So, I have to say that the wonderful thing about the mass Blockbuster closing has been the sale. And because I don't need a copy of The Hangover, I can get all sorts of cool stuff that everyone has passed over. This is particularly cool now that all DVDs have gone down to $3 per disc. And hey, for me, this is a tax deduction! (Seriously, I'll probably use several of these in class; I already showed Hedwig and the Angry Inch as the final exam in my course on the musical.)

I had already passed through the store in Langley Park, MD a few weeks ago and hope to swing by the College Park one before they close when I get back to the DC area; yesterday, I cleaned out the one here in North Falmouth.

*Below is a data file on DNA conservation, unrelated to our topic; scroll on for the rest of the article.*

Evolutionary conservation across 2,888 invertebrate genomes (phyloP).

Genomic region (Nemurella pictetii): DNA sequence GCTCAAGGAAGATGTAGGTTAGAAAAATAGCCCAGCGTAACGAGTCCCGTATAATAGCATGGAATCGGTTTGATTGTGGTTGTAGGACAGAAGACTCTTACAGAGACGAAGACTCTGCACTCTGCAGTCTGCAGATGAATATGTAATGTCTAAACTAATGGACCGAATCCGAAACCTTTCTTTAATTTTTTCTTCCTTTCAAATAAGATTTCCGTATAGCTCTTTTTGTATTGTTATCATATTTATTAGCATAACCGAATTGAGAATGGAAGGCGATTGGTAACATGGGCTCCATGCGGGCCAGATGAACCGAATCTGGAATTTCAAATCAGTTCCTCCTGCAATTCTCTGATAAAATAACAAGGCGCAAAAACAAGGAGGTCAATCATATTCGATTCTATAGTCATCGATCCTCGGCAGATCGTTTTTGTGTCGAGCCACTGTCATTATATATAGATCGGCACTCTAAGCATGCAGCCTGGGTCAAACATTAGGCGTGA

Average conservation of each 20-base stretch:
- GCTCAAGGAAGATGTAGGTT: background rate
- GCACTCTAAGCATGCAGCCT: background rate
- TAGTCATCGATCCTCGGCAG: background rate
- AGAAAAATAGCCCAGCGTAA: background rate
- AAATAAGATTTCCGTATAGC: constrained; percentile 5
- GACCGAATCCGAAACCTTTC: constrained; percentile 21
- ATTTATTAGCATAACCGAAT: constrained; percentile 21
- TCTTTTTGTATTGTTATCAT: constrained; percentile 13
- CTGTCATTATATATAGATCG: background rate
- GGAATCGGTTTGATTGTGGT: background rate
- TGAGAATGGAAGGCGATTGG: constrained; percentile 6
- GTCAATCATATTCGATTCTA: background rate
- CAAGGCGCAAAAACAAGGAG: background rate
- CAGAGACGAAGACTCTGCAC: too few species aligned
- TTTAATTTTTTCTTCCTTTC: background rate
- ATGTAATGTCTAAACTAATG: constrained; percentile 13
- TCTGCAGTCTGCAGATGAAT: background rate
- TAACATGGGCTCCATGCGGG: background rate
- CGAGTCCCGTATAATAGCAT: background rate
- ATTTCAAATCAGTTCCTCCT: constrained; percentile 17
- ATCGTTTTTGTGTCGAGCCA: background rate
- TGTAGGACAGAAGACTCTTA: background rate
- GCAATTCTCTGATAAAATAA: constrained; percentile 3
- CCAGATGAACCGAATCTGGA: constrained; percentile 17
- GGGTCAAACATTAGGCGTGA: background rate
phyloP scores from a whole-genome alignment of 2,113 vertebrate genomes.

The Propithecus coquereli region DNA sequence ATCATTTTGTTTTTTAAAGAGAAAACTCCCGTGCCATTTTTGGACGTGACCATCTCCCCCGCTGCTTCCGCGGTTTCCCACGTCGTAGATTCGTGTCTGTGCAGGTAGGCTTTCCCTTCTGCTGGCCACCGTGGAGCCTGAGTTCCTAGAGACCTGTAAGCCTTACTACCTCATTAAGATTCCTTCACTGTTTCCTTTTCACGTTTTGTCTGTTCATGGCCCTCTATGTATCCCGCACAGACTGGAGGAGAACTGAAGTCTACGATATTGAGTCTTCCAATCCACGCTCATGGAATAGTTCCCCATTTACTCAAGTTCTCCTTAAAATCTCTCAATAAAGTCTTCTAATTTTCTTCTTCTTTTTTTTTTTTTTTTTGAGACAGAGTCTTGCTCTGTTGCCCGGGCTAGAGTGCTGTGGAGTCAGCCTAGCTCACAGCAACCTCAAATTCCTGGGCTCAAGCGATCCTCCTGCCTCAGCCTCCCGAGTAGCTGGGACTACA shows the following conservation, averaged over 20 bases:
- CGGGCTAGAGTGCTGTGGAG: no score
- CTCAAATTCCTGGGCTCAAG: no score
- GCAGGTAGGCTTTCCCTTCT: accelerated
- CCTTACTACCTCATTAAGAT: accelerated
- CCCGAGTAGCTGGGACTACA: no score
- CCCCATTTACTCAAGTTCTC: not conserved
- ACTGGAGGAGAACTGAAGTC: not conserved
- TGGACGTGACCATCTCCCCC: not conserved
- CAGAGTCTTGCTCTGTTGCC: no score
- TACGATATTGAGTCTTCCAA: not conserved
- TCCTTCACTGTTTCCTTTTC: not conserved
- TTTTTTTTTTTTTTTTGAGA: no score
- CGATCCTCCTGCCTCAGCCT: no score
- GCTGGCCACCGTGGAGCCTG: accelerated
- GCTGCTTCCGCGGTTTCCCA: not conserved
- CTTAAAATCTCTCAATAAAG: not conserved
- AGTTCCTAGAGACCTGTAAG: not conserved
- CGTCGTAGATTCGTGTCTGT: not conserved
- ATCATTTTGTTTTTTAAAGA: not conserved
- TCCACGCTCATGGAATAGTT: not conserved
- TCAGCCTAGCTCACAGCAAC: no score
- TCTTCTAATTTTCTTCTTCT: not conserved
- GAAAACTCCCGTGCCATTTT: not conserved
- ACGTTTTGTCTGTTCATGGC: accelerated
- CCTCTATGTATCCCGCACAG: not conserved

I can't be the only film geek doing this, however. When Hollywood Video closed last fall near campus, I picked up all sorts of cool stuff, including the Criterion version of Overlord; in Langley Park, I nabbed a whole bunch of Spanish-language stuff like Cilantro y Perejil and Tésis. I'm curious to know what other folks have picked up -- so, in an effort of full disclosure, here is what I nabbed from North Falmouth (and if you want to know why, just ask -- and I will tell why):
(Note: I'd actually like to pick up a copy of some Tyler Perry movie, but they were out of Diary of a Mad Black Woman. Can anyone suggest a better Tyler Perry?)

Monday, December 21, 2009

Be it resolved...

...that my New Year's resolution will be to revive this (and the other) blog. Oh yes, it will happen.

Saturday, June 13, 2009